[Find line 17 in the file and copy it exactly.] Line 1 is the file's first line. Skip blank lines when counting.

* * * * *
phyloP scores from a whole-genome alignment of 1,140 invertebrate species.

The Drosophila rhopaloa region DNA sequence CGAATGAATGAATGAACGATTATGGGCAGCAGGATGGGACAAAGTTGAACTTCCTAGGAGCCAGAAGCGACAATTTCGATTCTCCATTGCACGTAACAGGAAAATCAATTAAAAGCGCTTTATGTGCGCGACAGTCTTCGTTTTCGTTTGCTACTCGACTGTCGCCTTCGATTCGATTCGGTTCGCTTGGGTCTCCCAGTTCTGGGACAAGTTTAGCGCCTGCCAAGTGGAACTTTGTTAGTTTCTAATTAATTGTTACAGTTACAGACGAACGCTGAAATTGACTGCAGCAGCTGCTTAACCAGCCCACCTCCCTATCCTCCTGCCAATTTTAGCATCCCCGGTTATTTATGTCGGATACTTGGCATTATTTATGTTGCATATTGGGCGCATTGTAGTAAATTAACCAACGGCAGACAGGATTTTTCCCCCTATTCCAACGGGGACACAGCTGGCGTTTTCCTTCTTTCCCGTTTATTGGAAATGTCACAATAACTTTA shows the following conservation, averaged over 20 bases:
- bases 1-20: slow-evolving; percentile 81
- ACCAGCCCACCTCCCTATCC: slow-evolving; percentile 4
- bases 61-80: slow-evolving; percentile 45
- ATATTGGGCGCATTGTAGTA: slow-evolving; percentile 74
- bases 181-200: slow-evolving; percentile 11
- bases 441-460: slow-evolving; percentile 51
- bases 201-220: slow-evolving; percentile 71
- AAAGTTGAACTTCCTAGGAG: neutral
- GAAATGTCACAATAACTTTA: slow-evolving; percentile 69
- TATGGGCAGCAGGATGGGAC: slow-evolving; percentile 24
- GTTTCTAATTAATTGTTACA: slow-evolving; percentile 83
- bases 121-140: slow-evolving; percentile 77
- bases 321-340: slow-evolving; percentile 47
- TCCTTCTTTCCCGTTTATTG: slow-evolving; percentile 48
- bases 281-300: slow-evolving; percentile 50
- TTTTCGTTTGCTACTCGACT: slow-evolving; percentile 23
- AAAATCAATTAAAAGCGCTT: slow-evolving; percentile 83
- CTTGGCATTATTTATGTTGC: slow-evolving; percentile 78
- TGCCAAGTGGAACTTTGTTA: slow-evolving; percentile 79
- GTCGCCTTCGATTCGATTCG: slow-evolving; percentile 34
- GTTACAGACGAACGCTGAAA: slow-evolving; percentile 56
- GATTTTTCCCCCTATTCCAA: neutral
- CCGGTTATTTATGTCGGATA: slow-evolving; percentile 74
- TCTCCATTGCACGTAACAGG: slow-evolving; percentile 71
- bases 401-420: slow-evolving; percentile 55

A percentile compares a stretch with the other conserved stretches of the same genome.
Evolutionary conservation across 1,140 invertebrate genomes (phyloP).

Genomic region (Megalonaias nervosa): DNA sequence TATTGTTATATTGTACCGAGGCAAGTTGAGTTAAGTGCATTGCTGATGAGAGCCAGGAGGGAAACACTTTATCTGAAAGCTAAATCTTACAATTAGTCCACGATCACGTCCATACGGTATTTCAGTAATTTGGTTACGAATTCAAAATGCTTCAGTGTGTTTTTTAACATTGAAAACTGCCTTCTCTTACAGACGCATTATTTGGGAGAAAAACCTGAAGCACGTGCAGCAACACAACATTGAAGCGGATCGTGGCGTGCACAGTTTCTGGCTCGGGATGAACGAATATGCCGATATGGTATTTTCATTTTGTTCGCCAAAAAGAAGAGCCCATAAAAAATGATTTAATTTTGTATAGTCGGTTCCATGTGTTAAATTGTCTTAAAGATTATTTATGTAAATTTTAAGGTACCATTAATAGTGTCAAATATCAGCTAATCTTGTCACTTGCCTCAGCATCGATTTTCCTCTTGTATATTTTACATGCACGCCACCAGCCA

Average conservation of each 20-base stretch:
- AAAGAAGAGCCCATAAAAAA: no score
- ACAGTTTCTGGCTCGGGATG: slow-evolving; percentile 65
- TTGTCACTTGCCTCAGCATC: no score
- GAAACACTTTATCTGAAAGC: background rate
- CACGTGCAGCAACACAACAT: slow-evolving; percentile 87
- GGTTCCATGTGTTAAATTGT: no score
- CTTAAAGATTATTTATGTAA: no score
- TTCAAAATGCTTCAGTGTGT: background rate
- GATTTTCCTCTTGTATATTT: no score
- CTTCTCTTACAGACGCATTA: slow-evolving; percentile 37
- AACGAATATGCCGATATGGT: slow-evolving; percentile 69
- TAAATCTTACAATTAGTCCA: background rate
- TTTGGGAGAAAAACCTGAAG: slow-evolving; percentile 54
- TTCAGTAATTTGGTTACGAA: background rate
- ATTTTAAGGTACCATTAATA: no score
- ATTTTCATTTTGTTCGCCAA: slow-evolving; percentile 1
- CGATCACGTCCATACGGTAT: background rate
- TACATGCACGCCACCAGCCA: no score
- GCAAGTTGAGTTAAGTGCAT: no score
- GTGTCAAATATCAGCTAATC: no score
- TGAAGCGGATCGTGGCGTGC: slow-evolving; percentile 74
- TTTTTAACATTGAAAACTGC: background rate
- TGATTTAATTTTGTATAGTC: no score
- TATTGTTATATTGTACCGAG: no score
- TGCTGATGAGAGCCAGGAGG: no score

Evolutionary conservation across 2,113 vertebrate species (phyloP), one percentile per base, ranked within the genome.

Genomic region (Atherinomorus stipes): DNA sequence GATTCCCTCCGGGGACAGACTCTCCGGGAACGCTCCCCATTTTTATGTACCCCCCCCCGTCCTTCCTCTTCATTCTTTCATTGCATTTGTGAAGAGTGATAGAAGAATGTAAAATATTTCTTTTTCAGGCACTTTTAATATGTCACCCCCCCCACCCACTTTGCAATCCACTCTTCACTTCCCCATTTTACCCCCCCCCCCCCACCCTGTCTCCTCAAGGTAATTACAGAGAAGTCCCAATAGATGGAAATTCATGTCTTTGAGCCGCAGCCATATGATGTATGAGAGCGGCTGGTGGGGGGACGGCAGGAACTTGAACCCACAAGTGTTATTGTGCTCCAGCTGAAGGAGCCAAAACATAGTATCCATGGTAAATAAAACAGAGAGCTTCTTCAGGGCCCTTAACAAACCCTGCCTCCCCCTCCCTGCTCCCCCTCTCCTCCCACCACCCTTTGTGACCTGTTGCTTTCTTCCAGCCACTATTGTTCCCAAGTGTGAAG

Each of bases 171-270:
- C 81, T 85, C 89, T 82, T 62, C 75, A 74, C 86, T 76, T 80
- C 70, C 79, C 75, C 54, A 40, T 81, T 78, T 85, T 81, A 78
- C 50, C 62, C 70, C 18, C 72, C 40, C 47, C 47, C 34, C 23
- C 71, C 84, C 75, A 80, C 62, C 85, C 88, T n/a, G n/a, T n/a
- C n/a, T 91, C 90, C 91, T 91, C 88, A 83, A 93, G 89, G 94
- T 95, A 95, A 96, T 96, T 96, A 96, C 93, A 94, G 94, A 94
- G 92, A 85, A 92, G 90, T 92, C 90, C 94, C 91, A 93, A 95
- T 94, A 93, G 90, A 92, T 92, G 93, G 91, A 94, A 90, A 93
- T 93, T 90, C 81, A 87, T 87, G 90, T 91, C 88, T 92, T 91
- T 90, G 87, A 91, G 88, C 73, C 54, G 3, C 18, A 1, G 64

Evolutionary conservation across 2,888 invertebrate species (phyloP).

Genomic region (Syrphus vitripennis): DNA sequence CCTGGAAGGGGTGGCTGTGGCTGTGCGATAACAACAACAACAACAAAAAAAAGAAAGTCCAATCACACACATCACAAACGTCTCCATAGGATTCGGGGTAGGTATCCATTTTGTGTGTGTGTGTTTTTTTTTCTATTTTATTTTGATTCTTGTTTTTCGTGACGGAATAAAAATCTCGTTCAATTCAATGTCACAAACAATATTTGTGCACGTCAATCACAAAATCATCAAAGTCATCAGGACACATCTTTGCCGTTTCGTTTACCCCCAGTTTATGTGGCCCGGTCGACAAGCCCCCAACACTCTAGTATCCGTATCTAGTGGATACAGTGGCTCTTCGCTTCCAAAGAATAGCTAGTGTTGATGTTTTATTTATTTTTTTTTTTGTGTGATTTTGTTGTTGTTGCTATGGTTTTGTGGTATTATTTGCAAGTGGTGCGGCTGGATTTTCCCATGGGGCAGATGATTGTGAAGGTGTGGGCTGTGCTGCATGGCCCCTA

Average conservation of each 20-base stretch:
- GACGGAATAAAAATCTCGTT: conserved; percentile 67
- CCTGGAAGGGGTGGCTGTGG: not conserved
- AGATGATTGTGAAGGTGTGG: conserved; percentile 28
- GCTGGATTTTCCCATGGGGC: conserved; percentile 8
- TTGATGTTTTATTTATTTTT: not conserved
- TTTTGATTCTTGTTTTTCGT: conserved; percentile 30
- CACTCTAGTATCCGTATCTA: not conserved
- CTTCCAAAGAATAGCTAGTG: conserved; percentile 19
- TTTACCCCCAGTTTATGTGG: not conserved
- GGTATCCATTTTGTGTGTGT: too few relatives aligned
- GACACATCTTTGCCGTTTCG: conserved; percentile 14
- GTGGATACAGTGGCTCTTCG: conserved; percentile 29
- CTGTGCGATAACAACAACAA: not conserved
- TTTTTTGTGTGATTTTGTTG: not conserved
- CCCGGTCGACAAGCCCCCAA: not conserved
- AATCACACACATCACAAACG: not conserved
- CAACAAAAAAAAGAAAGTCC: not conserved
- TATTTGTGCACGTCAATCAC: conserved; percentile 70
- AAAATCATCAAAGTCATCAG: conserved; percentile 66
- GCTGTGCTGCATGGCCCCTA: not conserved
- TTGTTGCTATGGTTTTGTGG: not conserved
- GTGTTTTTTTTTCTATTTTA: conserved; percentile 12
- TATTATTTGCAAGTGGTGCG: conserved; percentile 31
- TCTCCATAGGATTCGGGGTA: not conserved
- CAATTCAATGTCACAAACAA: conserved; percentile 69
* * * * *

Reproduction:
- bases 281-300: slow-evolving; percentile 50